Angel Rodriguez doesn't spoon-feed its audience. Its characters are complex, dysfunctional and unpredictable. Its narrative unfurls rather than progresses. Director Jim McKay, who co-wrote the script with Hannah Weyer, approaches this modest slice-of-life tale with the unblinking eyes of a documentarian.
The title character (Jonan Everett) is a troubled Brooklyn high school student recently thrown out of the house by his father (David Zayas). Angel is subsequently invited to stay overnight with high school counselor Nicole (Rachel Griffiths) and her yuppie husband, Henry (Denis O'Hare). But the boy, who has a gift for working with computers, seems intent on squandering every opportunity handed him.
Indeed, Angel is a character marked by ambivalence. Smart and sensitive, he also has a short temper and resorts to lying, stealing and cheating -- even violence. He is being pulled in different directions, an internal conflict gradually revealed in this low-key film.
The barebones storyline of Angel Rodriguez is a canvas for moving, character-driven drama buoyed by excellent performances. McKay's strategy is as naturalistic as it is respectful of his audience. Instead of awkward exposition or formulaic plot points, he allows these complicated and believable characters to breathe and interact. While its ambiguous ending might be frustrating, the movie's cinema verité style is used largely to great effect.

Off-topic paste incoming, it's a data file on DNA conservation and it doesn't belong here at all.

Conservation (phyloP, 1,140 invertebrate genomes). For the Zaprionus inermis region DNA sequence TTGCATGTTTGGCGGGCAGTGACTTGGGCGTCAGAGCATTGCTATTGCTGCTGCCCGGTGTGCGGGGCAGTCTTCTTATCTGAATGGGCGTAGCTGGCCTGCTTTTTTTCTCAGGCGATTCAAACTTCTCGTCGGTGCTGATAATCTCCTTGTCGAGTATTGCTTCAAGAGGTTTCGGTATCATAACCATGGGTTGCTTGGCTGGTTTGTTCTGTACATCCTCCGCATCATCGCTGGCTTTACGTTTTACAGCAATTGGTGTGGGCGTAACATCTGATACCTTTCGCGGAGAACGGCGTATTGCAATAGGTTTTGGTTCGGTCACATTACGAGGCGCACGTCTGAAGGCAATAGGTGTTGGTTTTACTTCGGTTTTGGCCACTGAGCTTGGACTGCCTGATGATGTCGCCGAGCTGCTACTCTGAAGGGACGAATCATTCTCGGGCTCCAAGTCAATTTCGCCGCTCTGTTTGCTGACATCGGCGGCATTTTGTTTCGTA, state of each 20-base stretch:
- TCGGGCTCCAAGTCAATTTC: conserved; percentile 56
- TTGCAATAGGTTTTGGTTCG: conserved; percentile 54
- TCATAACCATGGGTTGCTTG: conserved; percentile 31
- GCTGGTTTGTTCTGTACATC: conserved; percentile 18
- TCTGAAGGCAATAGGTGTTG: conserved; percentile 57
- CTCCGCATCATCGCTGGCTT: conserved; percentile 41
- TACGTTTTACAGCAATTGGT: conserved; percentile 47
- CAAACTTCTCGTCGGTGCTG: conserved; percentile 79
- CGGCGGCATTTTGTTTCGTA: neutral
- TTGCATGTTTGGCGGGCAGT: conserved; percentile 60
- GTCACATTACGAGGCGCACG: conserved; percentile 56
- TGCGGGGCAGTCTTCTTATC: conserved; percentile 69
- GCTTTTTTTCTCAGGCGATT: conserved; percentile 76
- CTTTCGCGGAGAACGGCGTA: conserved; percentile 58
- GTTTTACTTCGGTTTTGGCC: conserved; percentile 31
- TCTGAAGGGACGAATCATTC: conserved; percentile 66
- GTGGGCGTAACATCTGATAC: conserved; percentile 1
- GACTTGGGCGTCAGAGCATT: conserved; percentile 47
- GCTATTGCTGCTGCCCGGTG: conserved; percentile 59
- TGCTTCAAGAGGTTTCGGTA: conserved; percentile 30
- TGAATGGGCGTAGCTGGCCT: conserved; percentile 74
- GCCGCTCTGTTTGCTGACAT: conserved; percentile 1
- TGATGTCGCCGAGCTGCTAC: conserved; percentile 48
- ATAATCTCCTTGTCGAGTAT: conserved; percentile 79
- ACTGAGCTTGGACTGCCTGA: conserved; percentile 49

Ultimately, a film this realistic is only as successful as its actors, and Angel Rodriguez is blessed to have two tremendous performers in newcomer Everett and the more seasoned Griffiths (Brenda in HBO's now-defunct "Six Feet Under"). But New York City also does a fine job as its own sort of character. With handheld camera chronicling Angel as he walks the streets through a pivotal 36-hour period, the movie captures a strong sense of place. In Angel Rodriguez, New York is a bustling, exciting and ultimately alienating environment in which a troubled boy with potential can find himself, literally and figuratively, lost.
The 1.78:1 anamorphic widescreen transfer boasts realistic skin tones, rich colors and fairly detailed visuals. The images are soft in spots, but nothing that proves a distraction.
Options are an English audio track on Dolby Digital 5.1 and a Spanish track on 2.0. Considering the modest scope of the movie, the 5.1 is surprisingly inventive in its sound separation. Audio throughout is consistent.
The DVD includes a three-minute, 40-second Making of Angel Rodriguez featurette that is pretty standard fare. More interesting is a commentary track by Jim McKay. Although he insists in the beginning that he really has no idea what viewers want or expect in such commentaries, his remarks are informative and interesting throughout.
Angel Rodriguez is not for all tastes. There is little plot in the conventional sense, and conflicts are hinted at instead of being spelled out. But a film this perceptive deserves a look from cinephiles who like their art to be challenging.